Interview by Barry Egan
Freud certainly had some fruity views on fetishes. I’ll keep them for another time. That said, had the frock-coated Austrian guru of psychoanalysis been at a certain HamsandwicH show in Dublin a few years ago, he possibly might have had a field day of sorts.
The group’s elfin-cool lead singer Niamh Farrell — equal parts Bjork, PJ Harvey and Kate Bush — recalls the incident all too well...
“I’m pretty sure I saw someone smelling my shoe at a gig when I took them off. Someone saw them do it and then the shoe was put back on stage. I was like: ‘No! No! No! That did not happen!’”
She roars with laughter unbridled. “It was about three or four years ago.”
“The guy has probably opened a shoe shop,” giggles Podge McNamee, one of Niamh’s co-conspirators in HamsandwicH. “One free shoe with every album you buy.”
At the aforementioned sold-out show at Dublin’s Academy, Podge was guilty of a bit of shoe-related carry-on himself — granted, not with Niamh’s footwear, but his own.
At one point at the end of a song, having enjoyed one too many Buckfasts (Podge’s onstage tipple of choice), he threw his shoe into the audience. I’m not sure what the logic was precisely, but suffice to say Podge didn’t get the shoe back and he spent the remainder of the show hobbling around like an indie folk and peg-leg Jimmy Page.
“I should pack another pair of shoes for him,” laughs Niamh, sitting in Windmill Lane Studios on Ringsend Road. The much-touted band have just recorded a stonking version of Talking Heads’ This Must Be The Place for the Windmill Lane Sessions.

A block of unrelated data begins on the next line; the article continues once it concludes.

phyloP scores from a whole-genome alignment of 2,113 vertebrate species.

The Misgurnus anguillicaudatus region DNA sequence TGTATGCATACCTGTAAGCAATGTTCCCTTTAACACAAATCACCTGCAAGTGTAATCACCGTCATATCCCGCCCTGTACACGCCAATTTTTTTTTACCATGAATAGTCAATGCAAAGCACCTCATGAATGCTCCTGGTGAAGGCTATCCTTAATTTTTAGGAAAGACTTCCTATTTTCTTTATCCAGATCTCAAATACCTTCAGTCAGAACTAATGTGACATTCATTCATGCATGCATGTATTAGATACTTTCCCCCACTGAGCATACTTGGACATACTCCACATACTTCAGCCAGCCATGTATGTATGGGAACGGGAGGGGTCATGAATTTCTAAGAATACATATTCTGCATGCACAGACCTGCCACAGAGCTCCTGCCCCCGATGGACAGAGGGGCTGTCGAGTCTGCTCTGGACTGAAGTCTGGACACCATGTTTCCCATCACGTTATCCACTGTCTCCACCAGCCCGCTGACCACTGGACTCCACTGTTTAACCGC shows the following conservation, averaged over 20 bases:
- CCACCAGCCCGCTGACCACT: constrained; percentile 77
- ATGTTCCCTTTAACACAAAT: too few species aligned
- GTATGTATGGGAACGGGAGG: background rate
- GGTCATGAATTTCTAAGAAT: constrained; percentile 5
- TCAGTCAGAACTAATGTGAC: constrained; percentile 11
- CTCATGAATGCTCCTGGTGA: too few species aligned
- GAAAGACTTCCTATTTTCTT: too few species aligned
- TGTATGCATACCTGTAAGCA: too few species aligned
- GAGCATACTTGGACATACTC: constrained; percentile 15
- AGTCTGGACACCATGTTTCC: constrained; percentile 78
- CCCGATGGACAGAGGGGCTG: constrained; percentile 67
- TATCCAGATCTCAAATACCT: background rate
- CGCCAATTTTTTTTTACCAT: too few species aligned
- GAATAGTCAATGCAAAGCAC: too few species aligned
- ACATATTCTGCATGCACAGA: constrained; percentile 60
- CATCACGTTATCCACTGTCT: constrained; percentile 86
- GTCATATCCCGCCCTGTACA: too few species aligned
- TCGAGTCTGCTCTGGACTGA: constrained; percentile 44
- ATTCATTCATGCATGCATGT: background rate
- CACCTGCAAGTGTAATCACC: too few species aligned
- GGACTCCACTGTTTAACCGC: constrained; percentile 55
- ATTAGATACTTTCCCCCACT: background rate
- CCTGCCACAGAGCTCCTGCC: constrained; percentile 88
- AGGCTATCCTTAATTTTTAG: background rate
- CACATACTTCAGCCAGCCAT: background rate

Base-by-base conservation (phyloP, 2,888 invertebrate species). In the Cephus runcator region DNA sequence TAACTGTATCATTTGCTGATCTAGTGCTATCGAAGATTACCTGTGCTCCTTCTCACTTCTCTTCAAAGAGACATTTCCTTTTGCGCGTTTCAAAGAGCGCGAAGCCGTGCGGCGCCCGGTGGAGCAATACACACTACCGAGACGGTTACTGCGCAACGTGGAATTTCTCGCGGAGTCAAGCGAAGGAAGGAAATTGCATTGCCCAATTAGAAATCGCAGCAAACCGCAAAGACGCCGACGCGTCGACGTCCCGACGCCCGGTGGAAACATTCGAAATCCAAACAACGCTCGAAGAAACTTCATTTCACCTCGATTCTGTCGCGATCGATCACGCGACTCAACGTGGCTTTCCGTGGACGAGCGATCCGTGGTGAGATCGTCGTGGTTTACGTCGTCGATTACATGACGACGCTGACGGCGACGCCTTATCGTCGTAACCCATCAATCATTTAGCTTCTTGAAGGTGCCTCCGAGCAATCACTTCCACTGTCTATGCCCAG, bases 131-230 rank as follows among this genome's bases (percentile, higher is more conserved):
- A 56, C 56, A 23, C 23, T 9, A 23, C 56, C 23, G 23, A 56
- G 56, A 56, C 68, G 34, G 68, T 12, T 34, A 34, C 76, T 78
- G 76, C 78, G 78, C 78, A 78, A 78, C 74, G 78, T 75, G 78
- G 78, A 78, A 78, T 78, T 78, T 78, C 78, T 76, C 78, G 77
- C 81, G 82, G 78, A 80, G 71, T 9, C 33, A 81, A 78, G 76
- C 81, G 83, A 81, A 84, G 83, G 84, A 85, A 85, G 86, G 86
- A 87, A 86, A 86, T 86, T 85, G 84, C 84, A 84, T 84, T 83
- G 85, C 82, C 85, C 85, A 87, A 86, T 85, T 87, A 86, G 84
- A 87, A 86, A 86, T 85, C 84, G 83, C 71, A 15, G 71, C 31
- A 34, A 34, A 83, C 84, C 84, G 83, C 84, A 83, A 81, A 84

HamsandwicH’s new album Stories From The Surface is teeming with heartbreak, regret and whatever you’re having yourself.
“Maybe it’s a bit too autobiographical,” says Niamh.
“The last album was definitely in the 90pc bracket of heartbreak,” Podge says referring to the White Fox record in 2010. “I know I was single. So all the lyrics I wrote were quite mopey.”
I ask Niamh what was Podge like to be around at the time. Was it like hanging out with a black cloud?
“Ah, no. He was great craic,” she laughs.
“It was all on the outside,” retorts Podge. “It is like we are synchronised in our relationships. Two or three of us had... not bad break-ups, but do you know those weird, sad break-ups? But they fuelled a lot of lyrics — which is good, you can use that. With this album, we’re all in happy relationships. So there is a good bit of positivity.”
Asked about the line from the song All Worthwhile ‘Because we only used ourselves/We were the only ones to get the joke’, Niamh says that: “We wrote that sitting in Podge’s house. It is kind of about that they are only two people in the relationship; so you are the only two people in the relationship that knows how each other feels. So you are essentially the only two people to get the joke.”
Podge adds: “And no one is hurt in the process.”
So there were no hearts hurt during the making of this new album?
“I don’t think so. They’re all mended now, I think,” Niamh says. “Podge is very in touch with his emotional side.”
“It’s funny because my current relationship...”
Podge stops and laughs at what he has just said.
“My current relationship! But my girlfriend has been very sound about it. She said: ‘Don’t let anything stop you.’ Not that she doesn’t care, but she is not going to read too much into it. She is not poring over the lyrics looking for clues.”
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